That is as it should be, for if the service is to be sustained and enhanced, it must as much as possible, be financed by its consumers.
We are however talking about a basic necessity for human survival, an item without which life cannot be sustained. That is why maximum care has to be exercised when handling it. Yet a lot remains to be done for Dar residents in this area, as much as they also have to do more, such as paying bills on time, to sustain the service.
For Dar residents, one of the biggest woes besides traffic jams and power outages is the never-ending shortage of water.
People have had to spare increasingly bigger budgets to buy enough of the life-sustaining liquid, because its supply failed along the way to keep pace with demand from the rapidly growing population.
That is why we need to remind Dawasco and all other actors in Dar’s water supply operations that part of the water woes being experienced are to be found in the inefficient way the city has been handling the scarce precious liquid.
Only two million of the nearly five million city residents get a modicum of fresh piped water, despite the huge infrastructure set up to ensure supply.
The cause is the run-down infrastructure which loses a significant amount of that liquid due to leakages along the way, not to mention some major breakdowns which have left consumers without water for days. Some of the leakages are a result of direct tampering by people who illegally tap water from the main pipes.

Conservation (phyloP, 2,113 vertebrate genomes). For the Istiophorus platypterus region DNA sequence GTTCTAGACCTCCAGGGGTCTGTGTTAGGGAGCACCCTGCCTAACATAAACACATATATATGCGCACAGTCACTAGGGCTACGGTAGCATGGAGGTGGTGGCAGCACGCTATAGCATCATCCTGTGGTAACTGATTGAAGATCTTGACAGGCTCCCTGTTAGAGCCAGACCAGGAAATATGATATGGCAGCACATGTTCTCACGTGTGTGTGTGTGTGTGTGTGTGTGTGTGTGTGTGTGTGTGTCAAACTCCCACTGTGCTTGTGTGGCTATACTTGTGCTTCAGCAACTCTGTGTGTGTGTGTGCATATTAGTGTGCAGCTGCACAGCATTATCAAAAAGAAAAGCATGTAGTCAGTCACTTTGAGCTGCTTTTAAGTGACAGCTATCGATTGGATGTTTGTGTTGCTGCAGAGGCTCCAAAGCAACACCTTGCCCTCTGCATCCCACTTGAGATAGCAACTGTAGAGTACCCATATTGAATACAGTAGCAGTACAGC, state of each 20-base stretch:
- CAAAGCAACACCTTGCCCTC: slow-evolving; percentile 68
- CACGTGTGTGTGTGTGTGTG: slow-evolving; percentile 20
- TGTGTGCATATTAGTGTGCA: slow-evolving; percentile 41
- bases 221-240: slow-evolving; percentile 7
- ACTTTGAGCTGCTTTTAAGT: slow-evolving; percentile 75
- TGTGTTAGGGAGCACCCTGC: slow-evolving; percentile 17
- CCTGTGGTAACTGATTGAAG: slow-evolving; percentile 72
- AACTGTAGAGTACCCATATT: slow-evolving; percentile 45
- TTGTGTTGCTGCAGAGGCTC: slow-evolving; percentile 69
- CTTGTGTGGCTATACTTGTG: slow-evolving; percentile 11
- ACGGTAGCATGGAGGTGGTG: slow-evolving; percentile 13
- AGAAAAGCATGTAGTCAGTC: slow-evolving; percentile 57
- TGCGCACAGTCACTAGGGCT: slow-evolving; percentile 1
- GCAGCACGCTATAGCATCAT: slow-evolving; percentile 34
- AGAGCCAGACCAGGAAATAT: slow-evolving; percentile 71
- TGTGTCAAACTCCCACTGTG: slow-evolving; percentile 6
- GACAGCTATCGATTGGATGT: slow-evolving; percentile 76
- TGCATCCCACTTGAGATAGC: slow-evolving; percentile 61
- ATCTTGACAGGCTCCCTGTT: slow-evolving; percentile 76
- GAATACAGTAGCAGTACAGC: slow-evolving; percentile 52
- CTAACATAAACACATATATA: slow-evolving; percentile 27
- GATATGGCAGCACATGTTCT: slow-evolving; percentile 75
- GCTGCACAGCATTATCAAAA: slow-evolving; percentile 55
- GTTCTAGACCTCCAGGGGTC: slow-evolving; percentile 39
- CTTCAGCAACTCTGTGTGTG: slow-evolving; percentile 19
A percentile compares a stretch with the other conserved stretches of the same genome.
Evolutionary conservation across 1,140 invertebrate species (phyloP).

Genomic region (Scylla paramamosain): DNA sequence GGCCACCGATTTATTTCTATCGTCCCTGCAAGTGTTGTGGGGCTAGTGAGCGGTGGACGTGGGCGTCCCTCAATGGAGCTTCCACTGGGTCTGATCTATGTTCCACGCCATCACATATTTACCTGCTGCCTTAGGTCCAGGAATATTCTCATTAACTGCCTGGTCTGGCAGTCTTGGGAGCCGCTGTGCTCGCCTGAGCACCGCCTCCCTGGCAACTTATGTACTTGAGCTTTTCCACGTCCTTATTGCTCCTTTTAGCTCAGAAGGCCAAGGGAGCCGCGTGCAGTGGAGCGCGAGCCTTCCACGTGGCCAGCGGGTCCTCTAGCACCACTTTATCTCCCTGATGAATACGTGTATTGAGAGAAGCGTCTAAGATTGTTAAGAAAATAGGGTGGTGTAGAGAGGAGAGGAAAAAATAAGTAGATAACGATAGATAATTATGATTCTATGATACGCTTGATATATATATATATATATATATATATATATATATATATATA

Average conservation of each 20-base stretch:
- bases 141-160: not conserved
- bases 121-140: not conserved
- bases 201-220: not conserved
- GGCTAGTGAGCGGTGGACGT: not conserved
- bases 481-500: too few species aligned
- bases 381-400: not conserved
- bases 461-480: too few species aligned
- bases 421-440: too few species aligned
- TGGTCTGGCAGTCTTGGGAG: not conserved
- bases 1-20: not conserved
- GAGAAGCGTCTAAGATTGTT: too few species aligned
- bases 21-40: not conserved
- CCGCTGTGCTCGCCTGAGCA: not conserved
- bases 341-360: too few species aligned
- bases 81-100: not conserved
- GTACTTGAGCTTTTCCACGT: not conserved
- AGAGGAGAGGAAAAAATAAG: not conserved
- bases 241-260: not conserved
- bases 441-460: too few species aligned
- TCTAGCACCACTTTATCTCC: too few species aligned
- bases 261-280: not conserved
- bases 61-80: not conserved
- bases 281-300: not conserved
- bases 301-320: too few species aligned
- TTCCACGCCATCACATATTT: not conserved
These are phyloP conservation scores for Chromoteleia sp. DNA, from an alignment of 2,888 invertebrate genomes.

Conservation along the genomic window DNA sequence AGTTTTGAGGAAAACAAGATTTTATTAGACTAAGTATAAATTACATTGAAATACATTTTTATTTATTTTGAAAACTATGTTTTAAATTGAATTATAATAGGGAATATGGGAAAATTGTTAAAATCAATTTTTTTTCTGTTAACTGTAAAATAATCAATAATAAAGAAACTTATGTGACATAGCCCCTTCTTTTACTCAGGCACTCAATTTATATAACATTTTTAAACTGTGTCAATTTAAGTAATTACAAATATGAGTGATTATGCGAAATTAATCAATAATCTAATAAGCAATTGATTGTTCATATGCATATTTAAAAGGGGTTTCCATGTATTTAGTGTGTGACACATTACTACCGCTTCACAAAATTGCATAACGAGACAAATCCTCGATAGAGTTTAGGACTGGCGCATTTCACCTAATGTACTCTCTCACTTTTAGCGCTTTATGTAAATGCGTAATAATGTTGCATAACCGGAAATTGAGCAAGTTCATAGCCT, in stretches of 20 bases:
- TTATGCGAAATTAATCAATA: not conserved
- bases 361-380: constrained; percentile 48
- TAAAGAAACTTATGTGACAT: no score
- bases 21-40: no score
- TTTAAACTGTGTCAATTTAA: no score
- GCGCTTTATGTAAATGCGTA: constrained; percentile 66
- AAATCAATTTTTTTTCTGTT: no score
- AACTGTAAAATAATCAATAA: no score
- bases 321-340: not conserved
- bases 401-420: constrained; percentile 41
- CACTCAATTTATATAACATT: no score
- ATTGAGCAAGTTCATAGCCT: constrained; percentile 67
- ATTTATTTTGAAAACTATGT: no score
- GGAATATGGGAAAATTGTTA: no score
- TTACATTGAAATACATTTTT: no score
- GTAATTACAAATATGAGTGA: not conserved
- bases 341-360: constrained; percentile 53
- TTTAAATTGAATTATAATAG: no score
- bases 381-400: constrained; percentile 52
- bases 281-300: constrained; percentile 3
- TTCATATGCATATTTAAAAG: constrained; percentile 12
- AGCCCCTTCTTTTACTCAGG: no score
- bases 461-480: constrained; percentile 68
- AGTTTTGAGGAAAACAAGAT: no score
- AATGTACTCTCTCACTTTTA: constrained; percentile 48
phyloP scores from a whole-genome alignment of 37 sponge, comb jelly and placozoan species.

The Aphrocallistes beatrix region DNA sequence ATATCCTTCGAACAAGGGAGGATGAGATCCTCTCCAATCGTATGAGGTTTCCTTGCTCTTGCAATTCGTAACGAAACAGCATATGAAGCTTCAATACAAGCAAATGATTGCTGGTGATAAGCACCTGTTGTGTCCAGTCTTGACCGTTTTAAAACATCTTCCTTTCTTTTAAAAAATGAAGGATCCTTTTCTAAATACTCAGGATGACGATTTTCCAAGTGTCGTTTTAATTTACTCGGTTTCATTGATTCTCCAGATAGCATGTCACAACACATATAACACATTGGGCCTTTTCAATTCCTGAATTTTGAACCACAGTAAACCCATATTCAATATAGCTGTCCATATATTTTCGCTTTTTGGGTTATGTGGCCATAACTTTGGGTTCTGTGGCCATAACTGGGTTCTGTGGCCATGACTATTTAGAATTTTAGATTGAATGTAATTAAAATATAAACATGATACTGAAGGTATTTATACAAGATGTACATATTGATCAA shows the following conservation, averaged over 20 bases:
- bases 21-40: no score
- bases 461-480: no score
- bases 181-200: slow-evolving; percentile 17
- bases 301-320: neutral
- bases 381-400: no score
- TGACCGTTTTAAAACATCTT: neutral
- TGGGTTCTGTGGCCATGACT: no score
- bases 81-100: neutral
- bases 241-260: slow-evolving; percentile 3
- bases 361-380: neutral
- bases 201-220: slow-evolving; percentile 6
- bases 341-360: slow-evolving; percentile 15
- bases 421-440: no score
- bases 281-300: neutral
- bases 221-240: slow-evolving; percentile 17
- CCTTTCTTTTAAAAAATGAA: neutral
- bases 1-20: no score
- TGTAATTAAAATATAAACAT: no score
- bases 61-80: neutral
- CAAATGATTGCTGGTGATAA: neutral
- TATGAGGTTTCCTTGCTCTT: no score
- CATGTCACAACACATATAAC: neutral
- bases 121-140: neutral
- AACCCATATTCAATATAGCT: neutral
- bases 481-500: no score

Many of Dar’s residents desperate for water, have turned to vendors, buying a 20-litre bucket of the not-so-safe liquid at between 300/- and 500/-.
As the government presses ahead with the major Dar water supply project, aimed at ending the problem by Dcember, Dawasco needs to straighten a few areas, which Dar residents have frequently raised complaints about.
The residents have been complaining that there are still leakages which Dawasco seems to have forgotten about, despite being informed several times.
Every drop of wasted water translates into lost revenue; that is why the Corporation should heed every call about a leakage and plug it immeidately.
The suggestion here is that, since Dawasco knows very well about its run-down infrastructure, it needs to seriously consider having a team that will carry out inspections and act promptly to plug leakages, in a bid to minimise waste and improve supplies.
Equally important Dawasco needs to be seen to be fair in delivering the precious liquid to Dar residents, some of whom complain that despite having had the infrastructure to receive piped water for a long time, they have never seen a drop of the liquid from their taps.
How can Dawasco expect to collect more revenue from the little water available now, if the issue of leakages and that of ensuring every drop passes through a meter to record correct consumption for billing purposes are not addressed now?
Indeed with meters, Dawasco could also address the problem of leakages in residences more realistically and save more revenue.